U.S. Treasuries and other high-grade, longer-duration fixed income assets have seen an unprecedented wave of panic buying.

In the past five trading days alone, yields on the benchmark 10-year Treasury note have fallen -0.68%, equivalent to a nearly 6.5% rise in price. That buying culminated in the overnight session ahead of the March 9 open, when 10-year yields reached an intraday low of 0.31%.

There are a few major factors behind the buying, and while the panic nature of the buying will fade, many of these factors will be in play for months or even years. 

A chart shows 10-year treasury yields falling

1. Downside economic risks, including those generated by the coronavirus have added to the safety bid.

These economic risks have encouraged investors to sell risky assets such as stocks and higher-yielding bonds and reinvest the proceeds in Treasuries and other safe haven assets. Evidently, there are not enough yieldy fixed income assets to absorb the safety demand without causing interest rates to plummet as they have. Lack of supply aside, the panicky demand for bonds suggests many large buyers believe the U.S. economy is in, or near, recession.

2. Fear of “Japanification,”* led by a Federal Reserve that looks set to cut overnight interest rates back towards financial crisis-era lows, have created a rush for safe yield.

The Bank of Japan first brought its short-term interest rates to near zero more than two decades ago, and long-term bond yields in Japan have been at or around zero for much of the past five years. While the economic (not to mention demographic) scenario that gave rise to Japan’s two-plus decades of zero overnight interest rates is quite different from that the U.S. is facing, Treasury buyers are evidently worried about the chance of a similar outlook in the U.S. as well, and are gobbling up yield while it still exists.

3. More recently, plunging oil prices have stoked concerns about disinflation, which, if it becomes endemic, could lead to outright deflation.

Disinflation is a short-term drop in price levels brought about by an economic shock, such as the recent -30% slide in the price of a barrel of oil. The most recent leg downward in oil stemmed from weekend OPEC negotiations at which major oil producers could not agree to cut supply. While oil-driven disinflation does not always turn into deflation, it certainly heightens the risks of deflation. Income earning assets generally have lower yields in deflationary environments.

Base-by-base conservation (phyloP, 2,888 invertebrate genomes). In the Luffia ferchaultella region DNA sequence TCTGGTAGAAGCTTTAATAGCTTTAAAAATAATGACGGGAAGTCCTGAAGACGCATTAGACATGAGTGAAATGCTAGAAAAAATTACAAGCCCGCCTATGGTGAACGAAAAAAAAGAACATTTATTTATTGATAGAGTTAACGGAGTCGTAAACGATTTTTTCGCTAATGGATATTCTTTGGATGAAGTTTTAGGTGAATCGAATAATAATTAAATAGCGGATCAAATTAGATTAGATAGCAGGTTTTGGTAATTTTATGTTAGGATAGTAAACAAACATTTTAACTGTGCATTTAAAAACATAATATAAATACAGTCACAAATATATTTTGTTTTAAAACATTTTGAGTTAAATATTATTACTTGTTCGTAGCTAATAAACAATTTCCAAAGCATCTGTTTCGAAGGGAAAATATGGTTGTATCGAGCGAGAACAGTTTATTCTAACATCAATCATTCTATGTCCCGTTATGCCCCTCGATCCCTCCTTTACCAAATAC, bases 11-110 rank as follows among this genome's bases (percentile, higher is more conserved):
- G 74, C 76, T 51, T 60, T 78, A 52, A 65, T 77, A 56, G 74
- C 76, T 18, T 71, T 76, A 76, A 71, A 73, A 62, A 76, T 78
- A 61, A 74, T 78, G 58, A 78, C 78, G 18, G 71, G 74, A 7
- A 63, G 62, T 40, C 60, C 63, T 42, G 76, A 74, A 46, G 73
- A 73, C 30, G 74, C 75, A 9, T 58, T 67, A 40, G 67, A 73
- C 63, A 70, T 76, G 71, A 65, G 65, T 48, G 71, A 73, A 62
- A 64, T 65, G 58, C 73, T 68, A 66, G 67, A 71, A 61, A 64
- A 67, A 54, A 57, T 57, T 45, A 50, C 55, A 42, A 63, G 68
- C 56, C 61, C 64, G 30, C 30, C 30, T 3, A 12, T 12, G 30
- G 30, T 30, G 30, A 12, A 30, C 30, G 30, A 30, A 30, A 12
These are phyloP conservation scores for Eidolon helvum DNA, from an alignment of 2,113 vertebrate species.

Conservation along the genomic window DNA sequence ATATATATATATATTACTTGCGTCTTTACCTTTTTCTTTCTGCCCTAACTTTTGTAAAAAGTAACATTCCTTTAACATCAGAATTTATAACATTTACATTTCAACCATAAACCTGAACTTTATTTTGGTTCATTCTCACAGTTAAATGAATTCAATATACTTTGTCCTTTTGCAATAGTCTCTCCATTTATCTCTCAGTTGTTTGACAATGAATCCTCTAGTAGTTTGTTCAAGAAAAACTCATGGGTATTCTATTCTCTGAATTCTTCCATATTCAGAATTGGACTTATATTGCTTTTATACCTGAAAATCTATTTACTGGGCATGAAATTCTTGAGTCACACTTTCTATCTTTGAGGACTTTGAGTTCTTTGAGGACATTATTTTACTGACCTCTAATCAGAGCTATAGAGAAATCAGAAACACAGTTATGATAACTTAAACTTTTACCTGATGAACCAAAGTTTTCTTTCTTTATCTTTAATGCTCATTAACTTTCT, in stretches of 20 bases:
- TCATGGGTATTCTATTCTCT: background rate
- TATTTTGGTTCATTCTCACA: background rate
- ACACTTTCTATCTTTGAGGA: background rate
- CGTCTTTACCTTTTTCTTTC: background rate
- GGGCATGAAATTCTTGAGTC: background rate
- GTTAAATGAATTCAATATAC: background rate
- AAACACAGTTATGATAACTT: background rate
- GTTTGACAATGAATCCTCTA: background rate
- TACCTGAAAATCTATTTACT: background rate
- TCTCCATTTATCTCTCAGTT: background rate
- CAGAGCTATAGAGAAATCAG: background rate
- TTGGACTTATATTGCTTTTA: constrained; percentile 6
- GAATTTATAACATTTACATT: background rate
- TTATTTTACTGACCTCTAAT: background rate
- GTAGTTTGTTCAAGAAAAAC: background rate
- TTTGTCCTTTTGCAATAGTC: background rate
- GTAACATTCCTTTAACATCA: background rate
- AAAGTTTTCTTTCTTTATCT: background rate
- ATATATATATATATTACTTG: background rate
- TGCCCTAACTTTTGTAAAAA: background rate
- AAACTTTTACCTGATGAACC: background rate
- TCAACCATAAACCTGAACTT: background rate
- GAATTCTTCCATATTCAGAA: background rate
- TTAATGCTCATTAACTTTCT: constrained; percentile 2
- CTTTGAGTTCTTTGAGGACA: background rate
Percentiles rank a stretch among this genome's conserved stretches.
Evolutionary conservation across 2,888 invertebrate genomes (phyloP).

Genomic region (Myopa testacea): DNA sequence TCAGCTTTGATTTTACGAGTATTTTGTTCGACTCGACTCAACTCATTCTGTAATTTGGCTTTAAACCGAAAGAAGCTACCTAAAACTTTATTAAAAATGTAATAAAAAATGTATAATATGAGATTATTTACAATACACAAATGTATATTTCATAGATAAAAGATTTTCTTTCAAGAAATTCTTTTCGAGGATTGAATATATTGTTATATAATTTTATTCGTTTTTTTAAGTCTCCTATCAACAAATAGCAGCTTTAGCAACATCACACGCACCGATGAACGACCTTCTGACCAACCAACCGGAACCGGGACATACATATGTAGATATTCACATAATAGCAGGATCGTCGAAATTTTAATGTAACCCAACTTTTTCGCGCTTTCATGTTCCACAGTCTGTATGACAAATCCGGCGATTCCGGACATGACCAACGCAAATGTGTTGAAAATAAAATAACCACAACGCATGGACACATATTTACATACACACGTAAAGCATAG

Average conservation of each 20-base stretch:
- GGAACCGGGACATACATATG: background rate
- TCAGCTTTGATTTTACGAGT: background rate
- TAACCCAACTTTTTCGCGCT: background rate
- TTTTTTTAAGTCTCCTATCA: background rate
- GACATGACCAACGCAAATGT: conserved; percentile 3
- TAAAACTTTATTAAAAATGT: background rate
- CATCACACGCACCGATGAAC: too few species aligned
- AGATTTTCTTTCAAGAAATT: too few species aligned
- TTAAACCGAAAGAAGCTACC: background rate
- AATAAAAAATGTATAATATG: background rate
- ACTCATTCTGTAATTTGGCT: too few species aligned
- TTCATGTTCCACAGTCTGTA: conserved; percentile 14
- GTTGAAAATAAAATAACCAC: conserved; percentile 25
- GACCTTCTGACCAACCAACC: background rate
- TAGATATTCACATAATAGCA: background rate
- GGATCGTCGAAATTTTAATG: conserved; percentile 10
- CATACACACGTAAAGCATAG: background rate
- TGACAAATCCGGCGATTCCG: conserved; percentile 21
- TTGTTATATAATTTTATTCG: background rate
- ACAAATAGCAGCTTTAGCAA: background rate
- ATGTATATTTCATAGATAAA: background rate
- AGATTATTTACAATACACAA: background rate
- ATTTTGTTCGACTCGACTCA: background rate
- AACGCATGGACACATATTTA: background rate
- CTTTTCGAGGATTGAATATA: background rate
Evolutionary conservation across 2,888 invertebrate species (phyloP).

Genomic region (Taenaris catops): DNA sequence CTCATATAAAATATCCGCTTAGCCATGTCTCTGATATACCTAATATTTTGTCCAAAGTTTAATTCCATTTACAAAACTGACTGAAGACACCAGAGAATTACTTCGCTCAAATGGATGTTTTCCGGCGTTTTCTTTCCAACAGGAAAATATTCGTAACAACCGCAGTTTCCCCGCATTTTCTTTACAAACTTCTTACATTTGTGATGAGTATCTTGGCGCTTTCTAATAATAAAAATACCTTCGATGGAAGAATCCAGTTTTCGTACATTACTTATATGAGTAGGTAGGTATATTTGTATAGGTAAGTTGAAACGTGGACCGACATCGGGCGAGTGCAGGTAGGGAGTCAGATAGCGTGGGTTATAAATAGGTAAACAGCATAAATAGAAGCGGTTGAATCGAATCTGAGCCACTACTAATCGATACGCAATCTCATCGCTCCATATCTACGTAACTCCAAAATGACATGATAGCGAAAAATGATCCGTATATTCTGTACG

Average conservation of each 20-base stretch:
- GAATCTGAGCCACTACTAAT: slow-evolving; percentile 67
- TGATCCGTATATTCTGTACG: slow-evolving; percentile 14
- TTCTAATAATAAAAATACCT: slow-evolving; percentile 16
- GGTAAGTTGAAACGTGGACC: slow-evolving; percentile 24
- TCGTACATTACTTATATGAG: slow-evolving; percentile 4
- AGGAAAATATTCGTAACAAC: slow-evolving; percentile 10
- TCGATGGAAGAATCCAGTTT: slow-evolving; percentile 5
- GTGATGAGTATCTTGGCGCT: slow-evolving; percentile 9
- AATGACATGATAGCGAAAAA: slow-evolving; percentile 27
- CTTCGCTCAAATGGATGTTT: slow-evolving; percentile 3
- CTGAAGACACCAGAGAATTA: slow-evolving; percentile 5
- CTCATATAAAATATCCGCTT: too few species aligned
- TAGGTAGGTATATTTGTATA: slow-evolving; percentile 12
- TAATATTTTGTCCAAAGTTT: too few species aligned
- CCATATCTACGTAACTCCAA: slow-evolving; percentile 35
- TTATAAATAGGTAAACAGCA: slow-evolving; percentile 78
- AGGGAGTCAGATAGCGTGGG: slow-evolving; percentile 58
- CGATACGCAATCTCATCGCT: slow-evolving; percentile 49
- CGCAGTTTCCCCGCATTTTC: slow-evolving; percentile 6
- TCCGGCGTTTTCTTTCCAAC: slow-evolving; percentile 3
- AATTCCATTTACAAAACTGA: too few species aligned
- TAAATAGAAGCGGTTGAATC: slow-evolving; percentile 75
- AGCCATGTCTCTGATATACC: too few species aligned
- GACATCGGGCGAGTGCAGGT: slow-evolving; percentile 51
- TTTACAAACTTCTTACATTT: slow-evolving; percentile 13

4.Technical factors, such as mortgage bond hedging by large investors, tend to exaggerate dramatic moves in yields.

While the Federal Reserve sought to stem the tide of selling in risk assets and slow the panic buying of high-quality bonds with an emergency rate cut last week, that effort has thus far been unsuccessful. We may see further action from the Fed in light of new information on oil prices. That further action could include additional rate cuts, the re-initiation of quantitative easing (QE, in which the Fed buys Treasuries), or even the launch of new liquidity programs to ensure that banks and the financial markets continue to function. Early on March 9, the Federal Reserve Bank of New York increased its repo overnight lending to banks, although the announcement had only limited impact, all of it contained to overnight lending markets.

Not only would fiscal spending support economic activity, but it would also add supply to Treasury markets, possibly boosting yields. U.S. and global financial markets have, in the past 15 years, become more sensitive to policy response, both from central banks and from fiscal authorities. While the government sector cannot replace private capital in financial markets, certain policies can prove sufficient to jump-start private-sector confidence, and we have yet to see a material response, which could alleviate the panic buying in the U.S. Treasury markets.

* “Japanification” refers to a period of extended slow economic growth, low inflation, and near-zero interest rates across bond maturities, such as Japan entered in 1999 and remains in today.

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About the author

Guy LeBas

Director, Custom Fixed Income Solutions

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